(d) an articulation section coupled with the shaft, wherein a portion of the articulation section encompasses the flexible portion of the waveguide, wherein the articulation section further includes a collar that encircles the waveguide at a location distally of the flexible portion, wherein the collar defines a distal end of the articulation section;
(e) an end effector comprising an ultrasonic blade in acoustic communication with the waveguide;
(f) an articulation drive assembly, wherein the articulation drive assembly comprises at least one translating articulation driver having a distal end attached directly to the collar, wherein the translating articulation driver is operable to drive the collar laterally relative to the longitudinal axis and thereby articulate the articulation section about the flexible portion of the waveguide; and
(g) an outer tube disposed over the collar, wherein the outer tube is fixed axially relative to the collar, wherein the distal end of the at least one translating articulation driver is interposed between the collar and the outer tube.
2. The apparatus of claim 1, wherein the waveguide further comprises a nodal portion arranged distally of the flexible portion, wherein the outer tube extends over the nodal portion, wherein a portion of the translating articulation driver is interposed between the outer tube and the nodal portion of the waveguide.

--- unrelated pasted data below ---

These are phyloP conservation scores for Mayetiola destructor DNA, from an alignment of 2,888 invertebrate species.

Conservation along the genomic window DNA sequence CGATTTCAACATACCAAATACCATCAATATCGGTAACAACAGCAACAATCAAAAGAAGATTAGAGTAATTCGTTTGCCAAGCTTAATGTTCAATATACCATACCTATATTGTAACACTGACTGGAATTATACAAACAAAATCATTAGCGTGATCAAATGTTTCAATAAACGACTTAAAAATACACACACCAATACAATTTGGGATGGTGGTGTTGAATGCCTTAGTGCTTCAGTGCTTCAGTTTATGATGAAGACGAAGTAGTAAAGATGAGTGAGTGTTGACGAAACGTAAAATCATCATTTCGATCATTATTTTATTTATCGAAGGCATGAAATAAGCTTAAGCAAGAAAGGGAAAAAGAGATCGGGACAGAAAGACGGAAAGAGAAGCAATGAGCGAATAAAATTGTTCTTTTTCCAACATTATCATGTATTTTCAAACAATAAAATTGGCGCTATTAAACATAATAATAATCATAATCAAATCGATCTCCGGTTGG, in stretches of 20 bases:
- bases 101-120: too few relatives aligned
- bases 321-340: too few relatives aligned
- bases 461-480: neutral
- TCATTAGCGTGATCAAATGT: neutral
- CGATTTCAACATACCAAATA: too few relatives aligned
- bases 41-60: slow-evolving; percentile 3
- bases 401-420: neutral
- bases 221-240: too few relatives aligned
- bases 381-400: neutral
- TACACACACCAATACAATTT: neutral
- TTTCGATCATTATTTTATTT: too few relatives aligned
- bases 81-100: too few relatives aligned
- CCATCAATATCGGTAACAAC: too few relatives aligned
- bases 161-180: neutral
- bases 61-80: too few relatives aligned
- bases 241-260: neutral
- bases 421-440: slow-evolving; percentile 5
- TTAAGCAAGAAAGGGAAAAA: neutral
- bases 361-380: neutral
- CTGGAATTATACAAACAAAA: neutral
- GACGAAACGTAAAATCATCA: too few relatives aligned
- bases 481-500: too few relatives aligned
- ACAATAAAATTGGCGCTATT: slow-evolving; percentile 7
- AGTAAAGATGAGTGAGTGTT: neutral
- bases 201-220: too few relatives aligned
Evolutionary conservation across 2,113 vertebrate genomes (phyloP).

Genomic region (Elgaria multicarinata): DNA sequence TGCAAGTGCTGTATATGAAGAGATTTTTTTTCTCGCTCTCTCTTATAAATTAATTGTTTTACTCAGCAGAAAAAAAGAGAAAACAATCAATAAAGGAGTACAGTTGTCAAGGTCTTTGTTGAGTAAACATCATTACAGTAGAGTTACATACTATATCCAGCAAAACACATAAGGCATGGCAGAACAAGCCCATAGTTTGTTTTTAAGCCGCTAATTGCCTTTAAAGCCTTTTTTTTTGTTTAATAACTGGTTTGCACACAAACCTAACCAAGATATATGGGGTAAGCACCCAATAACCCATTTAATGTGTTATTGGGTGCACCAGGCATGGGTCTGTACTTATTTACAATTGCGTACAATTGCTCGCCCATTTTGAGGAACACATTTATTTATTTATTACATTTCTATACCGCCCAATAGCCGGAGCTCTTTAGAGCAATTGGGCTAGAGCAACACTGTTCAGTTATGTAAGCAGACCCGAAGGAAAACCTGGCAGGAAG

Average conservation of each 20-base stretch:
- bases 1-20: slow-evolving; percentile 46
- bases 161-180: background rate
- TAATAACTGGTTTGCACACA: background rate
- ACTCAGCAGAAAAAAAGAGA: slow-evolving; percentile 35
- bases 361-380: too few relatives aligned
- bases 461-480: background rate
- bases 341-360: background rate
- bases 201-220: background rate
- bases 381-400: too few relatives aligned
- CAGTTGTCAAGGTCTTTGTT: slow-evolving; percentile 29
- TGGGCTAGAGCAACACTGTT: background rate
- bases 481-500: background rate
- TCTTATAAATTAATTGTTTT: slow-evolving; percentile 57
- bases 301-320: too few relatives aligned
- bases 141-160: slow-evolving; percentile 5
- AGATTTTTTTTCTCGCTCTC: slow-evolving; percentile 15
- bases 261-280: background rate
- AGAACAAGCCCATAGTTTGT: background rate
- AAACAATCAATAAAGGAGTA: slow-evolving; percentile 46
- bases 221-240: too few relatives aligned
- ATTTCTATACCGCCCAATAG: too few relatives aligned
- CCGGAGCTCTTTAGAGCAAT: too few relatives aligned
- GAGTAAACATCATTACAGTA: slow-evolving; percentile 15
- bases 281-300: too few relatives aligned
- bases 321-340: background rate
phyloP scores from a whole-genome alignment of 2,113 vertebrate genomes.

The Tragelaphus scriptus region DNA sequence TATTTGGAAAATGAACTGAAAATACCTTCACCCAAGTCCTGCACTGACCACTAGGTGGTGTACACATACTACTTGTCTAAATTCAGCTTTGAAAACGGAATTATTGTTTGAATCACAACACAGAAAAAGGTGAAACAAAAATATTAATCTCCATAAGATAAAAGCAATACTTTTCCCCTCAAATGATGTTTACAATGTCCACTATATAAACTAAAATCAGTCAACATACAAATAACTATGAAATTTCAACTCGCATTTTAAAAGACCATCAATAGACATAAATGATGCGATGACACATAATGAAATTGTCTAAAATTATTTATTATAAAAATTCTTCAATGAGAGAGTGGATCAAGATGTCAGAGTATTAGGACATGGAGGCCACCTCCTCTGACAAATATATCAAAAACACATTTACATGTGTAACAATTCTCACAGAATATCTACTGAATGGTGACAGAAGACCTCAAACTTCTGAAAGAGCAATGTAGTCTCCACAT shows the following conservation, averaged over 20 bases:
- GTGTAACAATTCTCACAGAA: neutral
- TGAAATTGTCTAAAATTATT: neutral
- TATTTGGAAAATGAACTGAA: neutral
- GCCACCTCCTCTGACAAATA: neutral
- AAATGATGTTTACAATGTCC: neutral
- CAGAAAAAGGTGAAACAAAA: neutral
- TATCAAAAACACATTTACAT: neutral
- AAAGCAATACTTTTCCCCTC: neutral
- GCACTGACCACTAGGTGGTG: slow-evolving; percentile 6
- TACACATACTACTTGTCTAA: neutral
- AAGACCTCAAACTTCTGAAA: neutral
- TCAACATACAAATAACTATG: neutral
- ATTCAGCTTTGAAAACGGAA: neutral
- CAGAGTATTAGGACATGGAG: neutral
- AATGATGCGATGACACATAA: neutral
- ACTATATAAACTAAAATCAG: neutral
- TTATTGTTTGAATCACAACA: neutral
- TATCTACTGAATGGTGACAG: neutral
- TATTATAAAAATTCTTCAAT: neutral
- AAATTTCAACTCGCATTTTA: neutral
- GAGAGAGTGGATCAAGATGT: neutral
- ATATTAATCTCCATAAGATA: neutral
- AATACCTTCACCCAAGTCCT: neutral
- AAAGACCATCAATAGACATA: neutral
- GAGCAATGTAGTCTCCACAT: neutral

3. The apparatus of claim 1, wherein the waveguide includes:
(i) a first nodal portion arranged proximally of the flexible portion,
(ii) a second nodal portion arranged distally of the flexible portion, and
(iii) at least one flat lateral region extending longitudinally between the first and second nodal portions,
wherein the at least one translating articulation driver extends along the at least one flat lateral region.
4. The apparatus of claim 1, wherein the articulation section comprises a set of ribs separated by gaps configured to promote flexing of the articulation section, wherein the ribs include surfaces positioned to engage each other in response to the articulation section reaching a fully articulated state, such that the engaged surfaces of the ribs are configured to restrict a bend angle of the articulation section in the fully articulated state.
5. The apparatus of claim 1, wherein the articulation section comprises a set of ribs separated by gaps configured to promote flexing of the articulation section, wherein the articulation section further comprises a set of rings associated with the set of ribs, wherein the at least one translating member is laterally interposed between the set of rings and the set of ribs.
6. The apparatus of claim 1, wherein the shaft comprises a first portion and a second portion, wherein at least a first translating articulation driver extends through the first portion of the shaft, wherein at least a second translating articulation driver extends through the second portion of the shaft, wherein the first portion of the shaft is configured to couple with the second portion of the shaft, and wherein the at least a first translating articulation driver is configured to mechanically engage the at least a second translating articulation driver when the first portion of the shaft is coupled with the second portion of the shaft.